Folate Lowered Stroke Risk in Large Study
Publisher's abstract: Stroke.
Men who consume large amounts
of the B vitamin folate have a reduced risk of ischemic stroke,
a study published in the journal Stroke shows.
Researchers at Northwestern University in Illinois followed a
group of nearly 44,000 men for 14 years, noting their folate intake.
In this study, men taking the most folate - half of whom had an
intake of over 821 micrograms a day - had a 30 per cent lower
risk of ischemic stroke compared to those consuming around 262
micrograms of folic acid a day, or less.
An ischemic stroke is one which is caused by a blood clot in
the brain, while a hemorrhagic stroke is caused by bleeding. There
was no link between folate intake and hemorrhagic stroke.
Previous research has pointed to the health benefits of an adequate
intake of the B vitamin folate. It seems to work by preventing
the build up of the amino acid homocysteine, which has been shown
to damage the inner lining of blood vessels and generate oxidizing
Media Reports and He
K. Folate, vitamin B6, and B12 intakes in relation to risk of stroke
among men. Stroke. 2004 Jan;35(1):169-74.
- Additional studies are forthcoming that will further
demonstrate whether folate intake has a direct, causal role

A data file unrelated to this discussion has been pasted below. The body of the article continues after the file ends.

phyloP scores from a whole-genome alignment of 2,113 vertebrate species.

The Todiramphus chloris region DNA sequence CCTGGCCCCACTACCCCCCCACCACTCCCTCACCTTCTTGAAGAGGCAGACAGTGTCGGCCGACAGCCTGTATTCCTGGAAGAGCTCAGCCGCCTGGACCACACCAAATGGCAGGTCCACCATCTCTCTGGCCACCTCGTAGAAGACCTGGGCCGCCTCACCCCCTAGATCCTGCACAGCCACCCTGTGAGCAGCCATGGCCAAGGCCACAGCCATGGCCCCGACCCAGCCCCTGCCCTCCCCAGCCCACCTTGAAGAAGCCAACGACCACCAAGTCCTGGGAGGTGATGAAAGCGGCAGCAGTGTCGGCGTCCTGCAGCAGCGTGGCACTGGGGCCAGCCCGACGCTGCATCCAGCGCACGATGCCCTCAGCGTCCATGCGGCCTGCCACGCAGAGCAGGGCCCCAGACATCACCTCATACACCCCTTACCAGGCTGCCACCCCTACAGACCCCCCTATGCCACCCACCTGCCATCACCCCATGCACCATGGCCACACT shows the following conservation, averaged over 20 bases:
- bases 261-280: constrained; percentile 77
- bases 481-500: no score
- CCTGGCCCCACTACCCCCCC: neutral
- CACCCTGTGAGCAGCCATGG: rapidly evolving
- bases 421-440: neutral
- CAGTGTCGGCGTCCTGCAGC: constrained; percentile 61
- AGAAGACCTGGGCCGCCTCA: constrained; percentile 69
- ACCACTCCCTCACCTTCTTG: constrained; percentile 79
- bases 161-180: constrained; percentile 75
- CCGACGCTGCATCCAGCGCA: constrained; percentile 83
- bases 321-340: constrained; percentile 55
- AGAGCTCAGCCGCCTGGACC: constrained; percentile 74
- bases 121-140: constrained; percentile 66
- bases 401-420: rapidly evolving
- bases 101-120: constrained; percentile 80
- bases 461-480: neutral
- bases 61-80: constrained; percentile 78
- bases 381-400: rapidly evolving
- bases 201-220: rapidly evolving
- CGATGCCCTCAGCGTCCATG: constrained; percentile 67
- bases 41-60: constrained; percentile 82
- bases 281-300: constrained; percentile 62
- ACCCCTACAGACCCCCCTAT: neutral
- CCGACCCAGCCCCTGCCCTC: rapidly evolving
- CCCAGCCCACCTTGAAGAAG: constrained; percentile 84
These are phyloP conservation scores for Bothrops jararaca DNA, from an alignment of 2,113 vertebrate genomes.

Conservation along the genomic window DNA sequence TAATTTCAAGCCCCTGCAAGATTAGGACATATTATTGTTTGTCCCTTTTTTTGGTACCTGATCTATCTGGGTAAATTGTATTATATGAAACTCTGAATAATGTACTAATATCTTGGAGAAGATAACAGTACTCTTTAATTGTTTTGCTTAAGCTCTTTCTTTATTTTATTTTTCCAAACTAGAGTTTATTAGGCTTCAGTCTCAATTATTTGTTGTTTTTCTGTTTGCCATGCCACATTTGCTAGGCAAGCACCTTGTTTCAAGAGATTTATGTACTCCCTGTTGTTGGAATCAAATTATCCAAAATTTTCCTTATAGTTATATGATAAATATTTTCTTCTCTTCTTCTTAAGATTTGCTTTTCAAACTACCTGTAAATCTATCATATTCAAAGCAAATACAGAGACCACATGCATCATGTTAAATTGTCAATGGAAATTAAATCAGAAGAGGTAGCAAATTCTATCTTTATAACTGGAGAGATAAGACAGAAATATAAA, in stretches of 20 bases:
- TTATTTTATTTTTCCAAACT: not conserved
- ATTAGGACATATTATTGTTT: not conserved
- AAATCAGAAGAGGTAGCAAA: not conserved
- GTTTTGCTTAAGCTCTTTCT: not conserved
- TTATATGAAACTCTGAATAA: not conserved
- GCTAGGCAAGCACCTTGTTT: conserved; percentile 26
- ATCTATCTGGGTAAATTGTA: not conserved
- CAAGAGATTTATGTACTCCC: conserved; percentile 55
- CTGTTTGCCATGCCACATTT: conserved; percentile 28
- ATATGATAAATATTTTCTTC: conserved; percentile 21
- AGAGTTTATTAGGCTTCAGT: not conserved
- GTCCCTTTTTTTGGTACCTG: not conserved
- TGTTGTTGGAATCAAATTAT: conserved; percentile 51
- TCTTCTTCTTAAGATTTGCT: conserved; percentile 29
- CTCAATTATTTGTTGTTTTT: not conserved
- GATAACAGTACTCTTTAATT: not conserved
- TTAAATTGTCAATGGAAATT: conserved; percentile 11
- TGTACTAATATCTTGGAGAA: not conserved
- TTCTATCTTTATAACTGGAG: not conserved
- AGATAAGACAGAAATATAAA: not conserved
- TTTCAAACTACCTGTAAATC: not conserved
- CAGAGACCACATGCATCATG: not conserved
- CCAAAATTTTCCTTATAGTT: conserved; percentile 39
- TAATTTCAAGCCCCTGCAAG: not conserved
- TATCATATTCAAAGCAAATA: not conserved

in reducing the risk for stroke, heart attack, or other cardiac
- It is possible that other factors may be responsible
for the reduction in risk. People with a high intake of one
nutrient are likely to have a high intake of several nutrients,
and may generally have a healthy lifestyle.
- Intake of more than 1000 mcg/day of folate
can hide symptoms of B12 deficiency. A blood test can measure
serum B12, or see if methylmalonic acid is elevated as a
proxy for functional B12 shortage. Oral supplementation
with 1000 mcg/day of B12 corrects or protects against most
cases of deficiency (except those due to metabolic or serious
malabsorption issues). If untreated, B12 deficiency can
result in nerve damage.
- This article is not intended to replace the
advice or attention of your doctor or other health care
professional. Do not stop taking medications or start taking
any nutrition supplement without first speaking to a qualified
health care professional.